Two of the best columnists writing in America today have written excellent pieces in recent days that caught my eye. The first was by Tom Friedman in the NYT in the wake of Bibi Netanyahu’s visit to Washington, the second is Eugene Robinson’s piece in today’s Washington Post on the futility of the war in Afghanistan.

Friedman’s point was that the Israeli-Palestinian “peace process” is moribund because the respective leaders, Netanyahu and Abbas,  are stuck in the past. Each is recycling tired old demands and preconditions that effectively stall any progress towards a solution. Totally true.  Neither has had an original idea in years and both are playing to their respective constituencies. CYA politics, Mideast-version.

No wonder George Mitchell resigned as Obama’s envoy.  He had the patience to hammer at the Northern Ireland problem for six years until both sides agreed to the Good Friday Accord. But two years of beating his head against the Israeli-Palestinian intransigence was enough.  No surprise.

Eugene Robinson’s column today, “Declare Victory — and Go,” is an eloquent appeal to common sense.  “What on earth are we doing?” in Afghanistan, he asks.  “We have more than 100,000 troops in Afghanistan risking life and limb, at a cost of $10 billion a month, to pursue ill-defined goals whose achievement” can only barely be imagined.

“We wanted to depose the Taliban regime, and we did,” he writes. “We wanted to install a new government that answers to its constituents at the polls, and we did.  We wanted to smash al-Qaeda’s infrastructure of training camps and havens, and we did. We wanted to kill or capture Osama bin Laden, and we did.”

“The threat from Afghanistan is gone,” he concludes, “bring the troops home.”

That is so clearly the right course of action that it is strange that the Obama Administration does not adopt it immediately.


On Meet The Press this morning, host David Gregory hammered away at the same question over and over to all his guests.

“Is it in America’s vital national interest that Gaddafi go? he demanded repeatedly of guests as diverse as White House Chief of Staff Bill Daley and the demagogic Tea Party Queen, Rep. Michelle Bachmann. He put the same query to commentators David Brooks and Eugene Robinson.

Interestingly, none of them, not even Michelle Bachmann, took the bait.

Eugene Robinson came the closest to saying yes by conceding rhetorically that you could make that argument, but would then have to answer the more difficult question: what do we do about it?

The answer, David, is no, not on your life. An alternative answer is “Hell,no.”

Gaddafi’s Libya is an important oil producer, but not so important that a cutoff of Libyan oil would trigger an oil shortage by itself. Libya’s military might is a factor, but does not affect the larger balance of power in the region, much less the world. Under pressure, Gaddafi has dismantled his weapons of mass destruction, so he is not going to serve as a conduit to Al Qaida or other rogue groups.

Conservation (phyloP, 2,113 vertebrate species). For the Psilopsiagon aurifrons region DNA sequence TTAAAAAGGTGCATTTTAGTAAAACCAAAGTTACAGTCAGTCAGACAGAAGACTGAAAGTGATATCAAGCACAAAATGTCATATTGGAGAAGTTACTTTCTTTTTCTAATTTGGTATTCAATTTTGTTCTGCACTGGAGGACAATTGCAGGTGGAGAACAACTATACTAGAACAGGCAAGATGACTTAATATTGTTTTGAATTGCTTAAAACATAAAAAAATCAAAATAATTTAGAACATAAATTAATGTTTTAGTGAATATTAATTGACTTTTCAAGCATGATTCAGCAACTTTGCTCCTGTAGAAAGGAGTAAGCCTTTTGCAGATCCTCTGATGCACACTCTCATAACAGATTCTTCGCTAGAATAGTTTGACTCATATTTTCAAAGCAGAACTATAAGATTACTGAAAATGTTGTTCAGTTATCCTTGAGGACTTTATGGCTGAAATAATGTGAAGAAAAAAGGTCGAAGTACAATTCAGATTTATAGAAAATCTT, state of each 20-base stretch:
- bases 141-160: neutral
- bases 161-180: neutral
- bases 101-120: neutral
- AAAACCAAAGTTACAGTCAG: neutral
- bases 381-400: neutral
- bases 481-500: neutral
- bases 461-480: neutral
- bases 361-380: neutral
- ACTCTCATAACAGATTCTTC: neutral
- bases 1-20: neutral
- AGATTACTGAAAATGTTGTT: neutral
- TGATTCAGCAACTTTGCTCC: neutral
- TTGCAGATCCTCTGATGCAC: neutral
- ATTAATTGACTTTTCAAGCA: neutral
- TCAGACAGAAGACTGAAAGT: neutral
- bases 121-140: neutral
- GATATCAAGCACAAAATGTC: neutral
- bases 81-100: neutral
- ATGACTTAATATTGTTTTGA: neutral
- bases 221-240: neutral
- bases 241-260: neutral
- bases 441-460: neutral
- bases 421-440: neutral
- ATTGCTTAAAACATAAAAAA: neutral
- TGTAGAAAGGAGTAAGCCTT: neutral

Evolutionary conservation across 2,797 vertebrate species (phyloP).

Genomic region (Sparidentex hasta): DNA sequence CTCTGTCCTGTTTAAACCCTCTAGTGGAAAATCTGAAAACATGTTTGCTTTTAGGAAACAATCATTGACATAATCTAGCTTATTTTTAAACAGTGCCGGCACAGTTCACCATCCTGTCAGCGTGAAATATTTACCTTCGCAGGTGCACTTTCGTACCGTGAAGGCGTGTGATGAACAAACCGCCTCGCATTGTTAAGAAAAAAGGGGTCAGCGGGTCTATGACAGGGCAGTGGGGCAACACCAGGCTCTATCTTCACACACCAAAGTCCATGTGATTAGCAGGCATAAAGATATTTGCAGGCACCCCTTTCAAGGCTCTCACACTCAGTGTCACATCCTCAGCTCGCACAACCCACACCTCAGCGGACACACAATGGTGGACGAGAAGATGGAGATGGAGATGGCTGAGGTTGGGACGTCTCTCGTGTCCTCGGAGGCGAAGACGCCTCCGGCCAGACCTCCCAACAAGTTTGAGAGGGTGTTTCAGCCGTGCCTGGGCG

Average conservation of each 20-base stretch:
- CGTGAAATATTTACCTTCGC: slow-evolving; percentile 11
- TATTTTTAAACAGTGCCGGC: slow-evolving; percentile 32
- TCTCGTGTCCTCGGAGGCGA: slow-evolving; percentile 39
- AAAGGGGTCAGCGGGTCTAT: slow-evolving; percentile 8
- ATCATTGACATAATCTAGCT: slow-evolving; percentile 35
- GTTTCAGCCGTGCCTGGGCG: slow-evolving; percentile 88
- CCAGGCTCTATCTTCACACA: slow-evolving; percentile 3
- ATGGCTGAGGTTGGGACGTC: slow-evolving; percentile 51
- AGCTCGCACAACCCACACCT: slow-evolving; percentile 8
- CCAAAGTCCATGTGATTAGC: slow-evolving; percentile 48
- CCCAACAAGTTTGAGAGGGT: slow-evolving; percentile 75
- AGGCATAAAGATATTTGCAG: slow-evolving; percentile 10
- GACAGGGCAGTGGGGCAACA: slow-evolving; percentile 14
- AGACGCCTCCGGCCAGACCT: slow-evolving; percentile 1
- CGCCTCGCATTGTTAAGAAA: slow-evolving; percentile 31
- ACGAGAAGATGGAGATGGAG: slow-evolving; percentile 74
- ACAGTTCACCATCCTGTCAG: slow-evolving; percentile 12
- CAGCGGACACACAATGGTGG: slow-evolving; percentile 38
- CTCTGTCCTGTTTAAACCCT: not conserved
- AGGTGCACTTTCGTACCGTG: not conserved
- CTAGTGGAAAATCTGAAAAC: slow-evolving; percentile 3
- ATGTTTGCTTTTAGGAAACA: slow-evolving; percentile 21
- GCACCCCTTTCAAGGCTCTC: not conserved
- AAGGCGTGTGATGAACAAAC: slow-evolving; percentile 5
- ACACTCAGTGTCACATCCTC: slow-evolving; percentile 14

The removal of Gaddifi and his murderous regime, no matter how desirable, does not rise to the status of a “vital national interest” of the United States.

Remember, please, that President George W. Bush used that argument in late 2002 and early 2003 to justify the invasion of Iraq. His specific formulation was that Saddam Hussein’s Iraq threatened the national security of the United States. It didn’t, of course. But Congress, and the media, essentially accepted that proposition and allowed that needless war to proceed.

Perhaps that is why none of David Gregory’s guests answered yes to his question. Michelle Bachmann must have been tempted, because it offered another opportunity to criticize President Obama, but even she held back. Perhaps even she can recognize the madness of getting the United States involved in another military adventure against an Arab nation.

Bill Daley gave the right answer. He said it was in the national interest of the Libyan people to get rid of Gaddafi. It is first and foremost a Libyan problem, he implied. Let’s not lose sight of that. David Brooks made a valid point that President Obama, having called for Gaddafi to step down, having applied sanctions in an effort to undercut him, now needs to stress the U.S. commitment to democracy and peaceful change. Fair enough, but that is a far cry from sending in the Marines.

Whatever the United States does to hasten Gaddafi’s much-to-be-desired departure, it should do so multi-laterally, with United Nations endorsement and NATO cooperation and carefully. The Libyan revolt is one act in a larger drama, one that is taking place across the entire Arab world.

It is a “vital national interest” that we not blunder into another misadventure in the desert.